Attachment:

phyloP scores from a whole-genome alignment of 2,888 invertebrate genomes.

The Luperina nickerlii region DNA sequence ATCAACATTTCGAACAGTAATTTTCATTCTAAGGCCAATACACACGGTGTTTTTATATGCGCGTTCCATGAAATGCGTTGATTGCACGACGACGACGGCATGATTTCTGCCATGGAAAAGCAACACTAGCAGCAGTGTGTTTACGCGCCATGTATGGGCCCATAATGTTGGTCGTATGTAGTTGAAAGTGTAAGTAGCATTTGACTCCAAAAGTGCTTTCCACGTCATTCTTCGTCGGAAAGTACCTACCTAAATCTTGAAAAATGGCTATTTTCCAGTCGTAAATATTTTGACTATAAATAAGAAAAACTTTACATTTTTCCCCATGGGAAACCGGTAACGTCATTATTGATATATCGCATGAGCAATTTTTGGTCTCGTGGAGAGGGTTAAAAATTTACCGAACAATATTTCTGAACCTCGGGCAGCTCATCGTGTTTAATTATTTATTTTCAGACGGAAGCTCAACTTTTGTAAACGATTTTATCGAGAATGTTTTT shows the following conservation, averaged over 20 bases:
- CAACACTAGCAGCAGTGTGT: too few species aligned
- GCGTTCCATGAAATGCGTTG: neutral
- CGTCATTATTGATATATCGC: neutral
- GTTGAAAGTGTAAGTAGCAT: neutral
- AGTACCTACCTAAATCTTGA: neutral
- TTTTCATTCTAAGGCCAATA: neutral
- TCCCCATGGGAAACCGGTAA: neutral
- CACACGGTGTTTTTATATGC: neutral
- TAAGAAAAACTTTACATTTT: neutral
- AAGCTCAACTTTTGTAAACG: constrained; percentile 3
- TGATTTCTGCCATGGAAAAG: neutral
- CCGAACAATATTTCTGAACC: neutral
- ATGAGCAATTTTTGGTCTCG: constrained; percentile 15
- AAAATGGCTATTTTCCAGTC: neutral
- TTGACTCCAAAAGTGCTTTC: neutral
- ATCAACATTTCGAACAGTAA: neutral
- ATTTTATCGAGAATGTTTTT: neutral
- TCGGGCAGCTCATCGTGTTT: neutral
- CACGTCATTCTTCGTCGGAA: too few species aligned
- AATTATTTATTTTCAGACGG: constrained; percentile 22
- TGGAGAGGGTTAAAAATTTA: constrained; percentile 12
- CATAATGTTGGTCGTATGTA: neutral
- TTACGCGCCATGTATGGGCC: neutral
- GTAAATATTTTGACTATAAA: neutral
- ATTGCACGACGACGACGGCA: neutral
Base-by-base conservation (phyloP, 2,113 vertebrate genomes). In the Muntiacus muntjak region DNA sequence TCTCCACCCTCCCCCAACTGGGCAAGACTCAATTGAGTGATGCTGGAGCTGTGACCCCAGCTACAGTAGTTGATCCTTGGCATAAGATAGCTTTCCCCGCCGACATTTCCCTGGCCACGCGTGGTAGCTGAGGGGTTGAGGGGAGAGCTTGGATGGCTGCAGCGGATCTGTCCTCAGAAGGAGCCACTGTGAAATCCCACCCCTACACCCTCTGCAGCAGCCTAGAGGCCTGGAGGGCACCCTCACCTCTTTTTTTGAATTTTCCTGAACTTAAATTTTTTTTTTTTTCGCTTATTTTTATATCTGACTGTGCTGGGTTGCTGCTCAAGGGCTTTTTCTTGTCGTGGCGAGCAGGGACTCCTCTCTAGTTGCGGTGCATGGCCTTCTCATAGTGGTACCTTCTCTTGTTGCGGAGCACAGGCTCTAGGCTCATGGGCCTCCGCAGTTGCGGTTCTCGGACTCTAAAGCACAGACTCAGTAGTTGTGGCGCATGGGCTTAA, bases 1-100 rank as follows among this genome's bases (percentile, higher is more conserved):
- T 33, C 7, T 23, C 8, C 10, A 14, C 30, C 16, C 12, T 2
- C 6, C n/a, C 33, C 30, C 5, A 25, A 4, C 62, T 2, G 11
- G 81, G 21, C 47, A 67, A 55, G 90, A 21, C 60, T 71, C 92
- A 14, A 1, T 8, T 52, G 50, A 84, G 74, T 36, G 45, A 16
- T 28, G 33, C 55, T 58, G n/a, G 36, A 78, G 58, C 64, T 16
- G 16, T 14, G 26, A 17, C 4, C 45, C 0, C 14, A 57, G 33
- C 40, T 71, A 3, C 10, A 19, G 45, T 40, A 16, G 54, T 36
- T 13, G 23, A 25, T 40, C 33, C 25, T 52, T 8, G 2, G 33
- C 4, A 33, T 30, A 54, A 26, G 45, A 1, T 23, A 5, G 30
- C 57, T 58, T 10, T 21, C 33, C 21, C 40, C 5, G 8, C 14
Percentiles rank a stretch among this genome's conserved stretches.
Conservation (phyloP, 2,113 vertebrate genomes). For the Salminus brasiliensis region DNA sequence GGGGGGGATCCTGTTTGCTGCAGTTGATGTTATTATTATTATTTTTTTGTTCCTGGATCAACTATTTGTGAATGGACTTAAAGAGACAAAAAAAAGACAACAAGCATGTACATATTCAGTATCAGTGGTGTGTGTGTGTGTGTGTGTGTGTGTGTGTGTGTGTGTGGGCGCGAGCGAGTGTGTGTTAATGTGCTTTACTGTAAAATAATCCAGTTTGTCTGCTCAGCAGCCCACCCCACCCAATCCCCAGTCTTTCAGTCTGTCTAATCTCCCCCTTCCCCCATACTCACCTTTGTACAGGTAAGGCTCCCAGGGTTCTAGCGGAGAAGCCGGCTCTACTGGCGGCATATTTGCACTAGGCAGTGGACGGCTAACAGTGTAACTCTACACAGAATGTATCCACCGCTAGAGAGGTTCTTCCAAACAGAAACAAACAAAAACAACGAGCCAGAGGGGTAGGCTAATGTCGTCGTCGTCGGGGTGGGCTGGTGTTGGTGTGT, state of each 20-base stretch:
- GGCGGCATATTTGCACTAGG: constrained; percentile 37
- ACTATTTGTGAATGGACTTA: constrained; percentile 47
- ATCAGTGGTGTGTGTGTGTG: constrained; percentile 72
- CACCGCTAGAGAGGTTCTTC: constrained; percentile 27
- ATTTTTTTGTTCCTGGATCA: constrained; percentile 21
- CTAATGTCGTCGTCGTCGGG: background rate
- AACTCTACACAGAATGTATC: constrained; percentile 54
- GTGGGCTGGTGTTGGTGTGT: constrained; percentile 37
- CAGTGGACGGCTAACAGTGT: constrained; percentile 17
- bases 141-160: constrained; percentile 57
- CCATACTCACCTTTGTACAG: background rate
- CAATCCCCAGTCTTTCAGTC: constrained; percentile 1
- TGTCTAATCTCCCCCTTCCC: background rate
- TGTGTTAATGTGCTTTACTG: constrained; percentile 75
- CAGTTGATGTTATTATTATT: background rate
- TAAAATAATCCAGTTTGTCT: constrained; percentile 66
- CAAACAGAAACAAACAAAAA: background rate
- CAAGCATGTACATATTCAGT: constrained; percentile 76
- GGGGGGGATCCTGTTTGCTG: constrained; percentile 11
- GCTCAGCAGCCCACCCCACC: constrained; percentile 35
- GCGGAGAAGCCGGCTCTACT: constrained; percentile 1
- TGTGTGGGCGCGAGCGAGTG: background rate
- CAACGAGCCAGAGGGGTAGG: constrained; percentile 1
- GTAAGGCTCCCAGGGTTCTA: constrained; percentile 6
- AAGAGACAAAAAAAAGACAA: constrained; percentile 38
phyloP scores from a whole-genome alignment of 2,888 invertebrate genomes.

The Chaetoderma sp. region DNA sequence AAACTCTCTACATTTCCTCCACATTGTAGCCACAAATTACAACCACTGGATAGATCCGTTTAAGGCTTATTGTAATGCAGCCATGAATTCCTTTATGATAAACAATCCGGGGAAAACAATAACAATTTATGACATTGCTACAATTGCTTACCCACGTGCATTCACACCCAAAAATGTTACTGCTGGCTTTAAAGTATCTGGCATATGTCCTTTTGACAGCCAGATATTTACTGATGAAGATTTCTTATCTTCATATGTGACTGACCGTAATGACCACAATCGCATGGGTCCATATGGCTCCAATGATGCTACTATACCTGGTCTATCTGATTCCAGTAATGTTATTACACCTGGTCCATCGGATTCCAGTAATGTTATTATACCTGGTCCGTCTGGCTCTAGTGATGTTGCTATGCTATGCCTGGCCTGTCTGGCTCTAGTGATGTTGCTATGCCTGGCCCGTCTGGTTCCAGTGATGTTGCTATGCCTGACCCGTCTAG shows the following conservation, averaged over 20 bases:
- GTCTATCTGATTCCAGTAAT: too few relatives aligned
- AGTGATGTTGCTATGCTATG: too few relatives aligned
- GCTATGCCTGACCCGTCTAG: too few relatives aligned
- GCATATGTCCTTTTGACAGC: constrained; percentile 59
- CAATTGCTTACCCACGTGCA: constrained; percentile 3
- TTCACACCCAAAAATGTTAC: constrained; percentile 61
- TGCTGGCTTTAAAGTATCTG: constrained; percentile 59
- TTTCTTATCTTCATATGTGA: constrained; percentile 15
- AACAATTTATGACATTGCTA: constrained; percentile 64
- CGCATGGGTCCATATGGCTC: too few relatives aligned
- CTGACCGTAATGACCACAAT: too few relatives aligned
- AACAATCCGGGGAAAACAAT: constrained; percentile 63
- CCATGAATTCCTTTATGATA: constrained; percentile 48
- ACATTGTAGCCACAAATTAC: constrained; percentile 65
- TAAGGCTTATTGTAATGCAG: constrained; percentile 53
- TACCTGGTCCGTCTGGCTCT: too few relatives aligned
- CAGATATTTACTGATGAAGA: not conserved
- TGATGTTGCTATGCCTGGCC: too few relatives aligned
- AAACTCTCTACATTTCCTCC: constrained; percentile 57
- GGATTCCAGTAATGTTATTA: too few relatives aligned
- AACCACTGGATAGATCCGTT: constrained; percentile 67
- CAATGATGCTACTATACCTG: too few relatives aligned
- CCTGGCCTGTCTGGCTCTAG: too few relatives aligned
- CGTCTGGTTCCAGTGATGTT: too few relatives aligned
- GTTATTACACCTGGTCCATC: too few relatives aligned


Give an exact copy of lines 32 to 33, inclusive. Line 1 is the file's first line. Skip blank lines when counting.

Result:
- A 14, A 1, T 8, T 52, G 50, A 84, G 74, T 36, G 45, A 16
- T 28, G 33, C 55, T 58, G n/a, G 36, A 78, G 58, C 64, T 16